On this day in 1997, President Bill Clinton undergoes surgery to repair the quadriceps tendon of his right knee at the Bethesda Naval Hospital in Bethesda, Maryland. Clinton, an avid golfer, had injured his knee at 1:20 that morning when he slipped down some stairs at Australian professional golfer Greg Norman’s house. Clinton’s surgeon later reported that Clinton’s primary concern after the surgery was when he would again be able to “swing a golf club.” Upon his return to the links, Clinton continued to improve his game, and once remarked that he was the only president to trim his handicap—which stood at 15 at the end of his tenure—while in office.
Clinton was just the latest in a long line of sports-loving presidents. George Washington is believed to have been a fan of rounders, the English forerunner to American baseball, and is said to have played in games while camping with his troops at Valley Forge. Abraham Lincoln grew up in Illinois playing a later version of rounders, and in 1860 was photographed wearing a baseball uniform for a campaign promotion. Teddy Roosevelt, perhaps America’s best-known sportsman president, advocated what he called “the strenuous life,” and liked to hunt, play tennis, hike in the wilderness and ride horses. In 1910, William Howard Taft began the tradition of the president throwing out the first pitch at baseball’s opening day. He tossed out a ball to Senator pitcher Walter Johnson, then sat back and watched Johnson pitch a one-hitter. Richard Nixon was fond of using the White House’s bowling lanes, installed by Harry Truman, and was also an enthusiastic baseball and football fan. He once designed a play for Washington Redskins coach George Allen, and then called Allen during an NFL playoff game, directing him to use the play. Unfortunately, the play, a reverse, ended up costing the Redskins yards.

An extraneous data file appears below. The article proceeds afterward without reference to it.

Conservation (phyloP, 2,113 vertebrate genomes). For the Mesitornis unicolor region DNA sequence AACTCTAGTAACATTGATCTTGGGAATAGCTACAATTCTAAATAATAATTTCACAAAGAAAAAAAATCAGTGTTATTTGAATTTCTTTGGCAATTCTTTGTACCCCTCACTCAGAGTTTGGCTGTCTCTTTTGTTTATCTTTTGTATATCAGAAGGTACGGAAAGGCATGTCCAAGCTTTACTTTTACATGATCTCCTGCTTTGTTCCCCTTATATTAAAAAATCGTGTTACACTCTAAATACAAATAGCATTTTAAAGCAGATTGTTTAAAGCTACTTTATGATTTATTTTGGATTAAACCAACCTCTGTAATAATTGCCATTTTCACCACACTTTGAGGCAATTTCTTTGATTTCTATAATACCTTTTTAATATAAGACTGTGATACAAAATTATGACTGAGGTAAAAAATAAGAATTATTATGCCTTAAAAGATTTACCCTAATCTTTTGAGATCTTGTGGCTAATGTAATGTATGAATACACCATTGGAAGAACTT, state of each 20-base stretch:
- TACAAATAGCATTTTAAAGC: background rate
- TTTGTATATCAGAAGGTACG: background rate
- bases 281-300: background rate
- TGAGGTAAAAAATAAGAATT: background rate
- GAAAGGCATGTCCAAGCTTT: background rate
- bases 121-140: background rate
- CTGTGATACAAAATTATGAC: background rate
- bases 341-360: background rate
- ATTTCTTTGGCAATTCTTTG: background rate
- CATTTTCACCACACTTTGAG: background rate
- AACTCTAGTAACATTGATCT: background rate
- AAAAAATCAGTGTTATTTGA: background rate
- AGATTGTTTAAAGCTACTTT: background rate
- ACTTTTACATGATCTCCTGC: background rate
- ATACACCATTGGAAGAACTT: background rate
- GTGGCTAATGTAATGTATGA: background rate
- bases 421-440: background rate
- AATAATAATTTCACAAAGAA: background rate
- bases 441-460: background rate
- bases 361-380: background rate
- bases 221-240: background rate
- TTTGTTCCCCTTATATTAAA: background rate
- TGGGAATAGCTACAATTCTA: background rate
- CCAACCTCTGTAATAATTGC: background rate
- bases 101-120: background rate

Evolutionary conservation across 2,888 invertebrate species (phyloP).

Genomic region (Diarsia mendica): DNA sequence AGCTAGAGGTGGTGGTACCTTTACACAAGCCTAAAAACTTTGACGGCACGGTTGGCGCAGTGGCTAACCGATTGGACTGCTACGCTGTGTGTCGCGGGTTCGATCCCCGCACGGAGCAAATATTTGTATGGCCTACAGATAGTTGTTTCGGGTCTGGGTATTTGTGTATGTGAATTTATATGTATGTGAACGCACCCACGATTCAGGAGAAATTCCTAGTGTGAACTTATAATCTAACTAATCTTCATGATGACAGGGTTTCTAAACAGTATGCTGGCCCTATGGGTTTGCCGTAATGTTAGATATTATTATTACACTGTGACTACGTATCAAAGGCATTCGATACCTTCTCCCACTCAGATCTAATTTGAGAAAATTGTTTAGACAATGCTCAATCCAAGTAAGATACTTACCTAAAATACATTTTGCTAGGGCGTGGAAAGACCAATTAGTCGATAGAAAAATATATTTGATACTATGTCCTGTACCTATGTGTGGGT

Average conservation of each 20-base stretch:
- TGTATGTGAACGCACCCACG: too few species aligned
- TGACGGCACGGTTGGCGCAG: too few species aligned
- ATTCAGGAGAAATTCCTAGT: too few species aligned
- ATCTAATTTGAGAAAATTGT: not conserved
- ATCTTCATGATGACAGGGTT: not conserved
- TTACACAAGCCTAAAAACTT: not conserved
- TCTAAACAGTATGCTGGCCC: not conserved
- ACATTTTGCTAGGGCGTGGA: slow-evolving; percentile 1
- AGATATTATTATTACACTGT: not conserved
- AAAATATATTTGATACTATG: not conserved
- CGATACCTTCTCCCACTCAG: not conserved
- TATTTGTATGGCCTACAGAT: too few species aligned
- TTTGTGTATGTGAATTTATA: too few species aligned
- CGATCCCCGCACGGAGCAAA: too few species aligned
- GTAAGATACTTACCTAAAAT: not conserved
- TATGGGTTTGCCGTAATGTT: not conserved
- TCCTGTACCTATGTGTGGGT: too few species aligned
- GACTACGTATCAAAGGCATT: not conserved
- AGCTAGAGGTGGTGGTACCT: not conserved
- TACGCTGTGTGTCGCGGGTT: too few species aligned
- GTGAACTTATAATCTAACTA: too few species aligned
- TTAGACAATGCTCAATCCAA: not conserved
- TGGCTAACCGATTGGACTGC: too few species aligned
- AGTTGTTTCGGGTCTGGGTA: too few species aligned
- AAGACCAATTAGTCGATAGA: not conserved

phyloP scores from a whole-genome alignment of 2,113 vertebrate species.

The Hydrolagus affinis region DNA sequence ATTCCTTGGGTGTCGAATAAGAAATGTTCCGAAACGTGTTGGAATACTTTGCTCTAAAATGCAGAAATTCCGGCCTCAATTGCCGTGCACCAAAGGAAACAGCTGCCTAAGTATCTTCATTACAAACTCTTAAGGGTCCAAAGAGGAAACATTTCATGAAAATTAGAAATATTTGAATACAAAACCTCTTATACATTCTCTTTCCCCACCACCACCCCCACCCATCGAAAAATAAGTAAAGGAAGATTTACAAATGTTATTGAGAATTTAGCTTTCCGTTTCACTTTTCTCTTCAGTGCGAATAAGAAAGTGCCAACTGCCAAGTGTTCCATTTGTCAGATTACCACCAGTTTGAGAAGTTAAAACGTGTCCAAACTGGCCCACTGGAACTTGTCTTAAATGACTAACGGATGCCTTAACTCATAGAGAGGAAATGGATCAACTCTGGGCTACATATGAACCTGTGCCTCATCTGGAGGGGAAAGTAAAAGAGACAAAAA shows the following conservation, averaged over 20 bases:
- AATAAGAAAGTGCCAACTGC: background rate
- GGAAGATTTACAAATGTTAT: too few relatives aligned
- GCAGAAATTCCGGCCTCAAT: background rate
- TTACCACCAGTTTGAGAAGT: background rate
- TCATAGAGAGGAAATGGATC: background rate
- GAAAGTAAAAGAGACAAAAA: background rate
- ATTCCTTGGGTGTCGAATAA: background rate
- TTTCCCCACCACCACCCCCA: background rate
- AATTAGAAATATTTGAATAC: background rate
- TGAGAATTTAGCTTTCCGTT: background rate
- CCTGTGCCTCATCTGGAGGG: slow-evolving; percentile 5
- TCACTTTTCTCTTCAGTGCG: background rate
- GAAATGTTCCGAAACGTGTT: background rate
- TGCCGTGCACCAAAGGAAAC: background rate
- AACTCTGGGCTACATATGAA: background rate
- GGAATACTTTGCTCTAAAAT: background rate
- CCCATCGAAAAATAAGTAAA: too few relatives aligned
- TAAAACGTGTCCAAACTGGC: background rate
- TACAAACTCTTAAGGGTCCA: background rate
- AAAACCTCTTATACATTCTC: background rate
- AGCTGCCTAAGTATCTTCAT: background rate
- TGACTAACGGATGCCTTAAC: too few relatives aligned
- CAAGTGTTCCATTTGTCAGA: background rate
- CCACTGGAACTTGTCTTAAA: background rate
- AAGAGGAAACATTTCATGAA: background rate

The most successful athlete to serve as president was Gerald Ford, who played center and linebacker for the University of Michigan football team, helping them to undefeated seasons and national championships in 1932 and 1933. Although Ford could have played professional football, he instead chose to attend Yale Law School, while also helping to coach Yale’s football and boxing teams. Ford was such a sports buff that he took new wife Betty to the Rose Bowl as part of the couple’s honeymoon.
More recently, George Herbert Walker Bush, the 41st president, was captain and first baseman of his Yale baseball team, which made it to the College World Series. His son, George W. Bush, the 43rd president, served as managing partner of the Texas Rangers from 1989 to 1994. It has been said that it was once his ambition in life to become the commissioner of Major League Baseball, a position no president has yet held.